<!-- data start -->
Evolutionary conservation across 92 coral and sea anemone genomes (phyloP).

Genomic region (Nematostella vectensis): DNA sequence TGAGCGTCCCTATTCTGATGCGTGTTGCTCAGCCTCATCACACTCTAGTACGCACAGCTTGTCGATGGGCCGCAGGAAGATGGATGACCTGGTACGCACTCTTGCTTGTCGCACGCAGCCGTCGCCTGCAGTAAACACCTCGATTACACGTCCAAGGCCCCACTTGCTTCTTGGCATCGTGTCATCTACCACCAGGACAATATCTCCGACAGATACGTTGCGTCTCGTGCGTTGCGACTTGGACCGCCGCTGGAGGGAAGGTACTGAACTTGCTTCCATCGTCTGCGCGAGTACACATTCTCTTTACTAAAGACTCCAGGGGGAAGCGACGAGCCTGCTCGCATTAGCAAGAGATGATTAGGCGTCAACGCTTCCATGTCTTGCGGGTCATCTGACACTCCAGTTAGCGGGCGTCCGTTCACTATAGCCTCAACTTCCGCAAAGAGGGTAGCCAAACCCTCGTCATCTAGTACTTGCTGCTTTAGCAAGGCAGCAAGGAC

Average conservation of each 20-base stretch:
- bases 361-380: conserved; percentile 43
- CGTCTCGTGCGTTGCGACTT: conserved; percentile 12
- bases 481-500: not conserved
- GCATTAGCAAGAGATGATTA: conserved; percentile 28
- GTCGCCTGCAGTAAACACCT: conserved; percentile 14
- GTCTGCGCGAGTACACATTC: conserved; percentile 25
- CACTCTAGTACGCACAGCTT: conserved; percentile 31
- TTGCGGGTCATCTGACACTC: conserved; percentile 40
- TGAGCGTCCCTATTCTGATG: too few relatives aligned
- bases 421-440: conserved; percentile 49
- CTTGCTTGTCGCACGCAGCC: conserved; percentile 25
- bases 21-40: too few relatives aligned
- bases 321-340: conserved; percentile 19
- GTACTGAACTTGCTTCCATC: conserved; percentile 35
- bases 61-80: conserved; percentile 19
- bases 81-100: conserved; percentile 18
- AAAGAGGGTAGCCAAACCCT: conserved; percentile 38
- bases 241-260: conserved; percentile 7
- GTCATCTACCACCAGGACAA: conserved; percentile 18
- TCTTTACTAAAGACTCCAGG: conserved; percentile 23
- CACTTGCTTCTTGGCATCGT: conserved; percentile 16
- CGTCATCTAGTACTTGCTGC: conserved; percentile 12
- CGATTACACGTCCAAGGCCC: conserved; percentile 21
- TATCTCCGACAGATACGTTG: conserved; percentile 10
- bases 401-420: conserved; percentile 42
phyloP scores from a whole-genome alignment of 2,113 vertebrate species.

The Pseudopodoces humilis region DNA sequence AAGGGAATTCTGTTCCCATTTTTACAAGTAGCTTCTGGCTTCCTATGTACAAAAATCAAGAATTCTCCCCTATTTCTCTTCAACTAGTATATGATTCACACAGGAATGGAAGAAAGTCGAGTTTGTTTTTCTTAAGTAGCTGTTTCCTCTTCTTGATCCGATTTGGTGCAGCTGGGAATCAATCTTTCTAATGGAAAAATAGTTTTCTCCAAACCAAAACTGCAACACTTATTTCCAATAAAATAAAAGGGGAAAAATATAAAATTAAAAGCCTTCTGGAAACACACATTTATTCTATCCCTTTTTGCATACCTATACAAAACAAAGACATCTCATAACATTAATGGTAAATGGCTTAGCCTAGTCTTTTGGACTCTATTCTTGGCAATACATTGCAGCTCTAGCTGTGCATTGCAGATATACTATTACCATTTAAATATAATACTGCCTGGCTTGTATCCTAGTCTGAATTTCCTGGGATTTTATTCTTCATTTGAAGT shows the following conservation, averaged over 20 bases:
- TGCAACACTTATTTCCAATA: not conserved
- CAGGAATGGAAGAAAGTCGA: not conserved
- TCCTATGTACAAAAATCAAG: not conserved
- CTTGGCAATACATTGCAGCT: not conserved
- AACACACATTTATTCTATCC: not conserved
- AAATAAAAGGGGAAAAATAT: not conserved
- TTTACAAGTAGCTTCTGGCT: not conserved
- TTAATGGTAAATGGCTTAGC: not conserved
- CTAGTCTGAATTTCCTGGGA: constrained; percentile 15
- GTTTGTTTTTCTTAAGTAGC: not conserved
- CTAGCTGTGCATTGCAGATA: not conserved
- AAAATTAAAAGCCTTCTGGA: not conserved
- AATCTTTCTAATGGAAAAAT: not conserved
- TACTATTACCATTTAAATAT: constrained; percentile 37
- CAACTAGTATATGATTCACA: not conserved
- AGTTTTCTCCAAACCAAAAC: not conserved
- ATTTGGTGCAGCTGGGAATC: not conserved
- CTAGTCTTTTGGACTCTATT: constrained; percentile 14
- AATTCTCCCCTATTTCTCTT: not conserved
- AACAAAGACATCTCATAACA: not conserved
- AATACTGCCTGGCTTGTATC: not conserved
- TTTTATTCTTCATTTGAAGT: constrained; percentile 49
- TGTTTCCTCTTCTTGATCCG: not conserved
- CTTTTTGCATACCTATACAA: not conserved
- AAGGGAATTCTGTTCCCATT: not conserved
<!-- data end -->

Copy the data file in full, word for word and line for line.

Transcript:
Evolutionary conservation across 92 coral and sea anemone genomes (phyloP).

Genomic region (Nematostella vectensis): DNA sequence TGAGCGTCCCTATTCTGATGCGTGTTGCTCAGCCTCATCACACTCTAGTACGCACAGCTTGTCGATGGGCCGCAGGAAGATGGATGACCTGGTACGCACTCTTGCTTGTCGCACGCAGCCGTCGCCTGCAGTAAACACCTCGATTACACGTCCAAGGCCCCACTTGCTTCTTGGCATCGTGTCATCTACCACCAGGACAATATCTCCGACAGATACGTTGCGTCTCGTGCGTTGCGACTTGGACCGCCGCTGGAGGGAAGGTACTGAACTTGCTTCCATCGTCTGCGCGAGTACACATTCTCTTTACTAAAGACTCCAGGGGGAAGCGACGAGCCTGCTCGCATTAGCAAGAGATGATTAGGCGTCAACGCTTCCATGTCTTGCGGGTCATCTGACACTCCAGTTAGCGGGCGTCCGTTCACTATAGCCTCAACTTCCGCAAAGAGGGTAGCCAAACCCTCGTCATCTAGTACTTGCTGCTTTAGCAAGGCAGCAAGGAC

Average conservation of each 20-base stretch:
- bases 361-380: conserved; percentile 43
- CGTCTCGTGCGTTGCGACTT: conserved; percentile 12
- bases 481-500: not conserved
- GCATTAGCAAGAGATGATTA: conserved; percentile 28
- GTCGCCTGCAGTAAACACCT: conserved; percentile 14
- GTCTGCGCGAGTACACATTC: conserved; percentile 25
- CACTCTAGTACGCACAGCTT: conserved; percentile 31
- TTGCGGGTCATCTGACACTC: conserved; percentile 40
- TGAGCGTCCCTATTCTGATG: too few relatives aligned
- bases 421-440: conserved; percentile 49
- CTTGCTTGTCGCACGCAGCC: conserved; percentile 25
- bases 21-40: too few relatives aligned
- bases 321-340: conserved; percentile 19
- GTACTGAACTTGCTTCCATC: conserved; percentile 35
- bases 61-80: conserved; percentile 19
- bases 81-100: conserved; percentile 18
- AAAGAGGGTAGCCAAACCCT: conserved; percentile 38
- bases 241-260: conserved; percentile 7
- GTCATCTACCACCAGGACAA: conserved; percentile 18
- TCTTTACTAAAGACTCCAGG: conserved; percentile 23
- CACTTGCTTCTTGGCATCGT: conserved; percentile 16
- CGTCATCTAGTACTTGCTGC: conserved; percentile 12
- CGATTACACGTCCAAGGCCC: conserved; percentile 21
- TATCTCCGACAGATACGTTG: conserved; percentile 10
- bases 401-420: conserved; percentile 42
phyloP scores from a whole-genome alignment of 2,113 vertebrate species.

The Pseudopodoces humilis region DNA sequence AAGGGAATTCTGTTCCCATTTTTACAAGTAGCTTCTGGCTTCCTATGTACAAAAATCAAGAATTCTCCCCTATTTCTCTTCAACTAGTATATGATTCACACAGGAATGGAAGAAAGTCGAGTTTGTTTTTCTTAAGTAGCTGTTTCCTCTTCTTGATCCGATTTGGTGCAGCTGGGAATCAATCTTTCTAATGGAAAAATAGTTTTCTCCAAACCAAAACTGCAACACTTATTTCCAATAAAATAAAAGGGGAAAAATATAAAATTAAAAGCCTTCTGGAAACACACATTTATTCTATCCCTTTTTGCATACCTATACAAAACAAAGACATCTCATAACATTAATGGTAAATGGCTTAGCCTAGTCTTTTGGACTCTATTCTTGGCAATACATTGCAGCTCTAGCTGTGCATTGCAGATATACTATTACCATTTAAATATAATACTGCCTGGCTTGTATCCTAGTCTGAATTTCCTGGGATTTTATTCTTCATTTGAAGT shows the following conservation, averaged over 20 bases:
- TGCAACACTTATTTCCAATA: not conserved
- CAGGAATGGAAGAAAGTCGA: not conserved
- TCCTATGTACAAAAATCAAG: not conserved
- CTTGGCAATACATTGCAGCT: not conserved
- AACACACATTTATTCTATCC: not conserved
- AAATAAAAGGGGAAAAATAT: not conserved
- TTTACAAGTAGCTTCTGGCT: not conserved
- TTAATGGTAAATGGCTTAGC: not conserved
- CTAGTCTGAATTTCCTGGGA: constrained; percentile 15
- GTTTGTTTTTCTTAAGTAGC: not conserved
- CTAGCTGTGCATTGCAGATA: not conserved
- AAAATTAAAAGCCTTCTGGA: not conserved
- AATCTTTCTAATGGAAAAAT: not conserved
- TACTATTACCATTTAAATAT: constrained; percentile 37
- CAACTAGTATATGATTCACA: not conserved
- AGTTTTCTCCAAACCAAAAC: not conserved
- ATTTGGTGCAGCTGGGAATC: not conserved
- CTAGTCTTTTGGACTCTATT: constrained; percentile 14
- AATTCTCCCCTATTTCTCTT: not conserved
- AACAAAGACATCTCATAACA: not conserved
- AATACTGCCTGGCTTGTATC: not conserved
- TTTTATTCTTCATTTGAAGT: constrained; percentile 49
- TGTTTCCTCTTCTTGATCCG: not conserved
- CTTTTTGCATACCTATACAA: not conserved
- AAGGGAATTCTGTTCCCATT: not conserved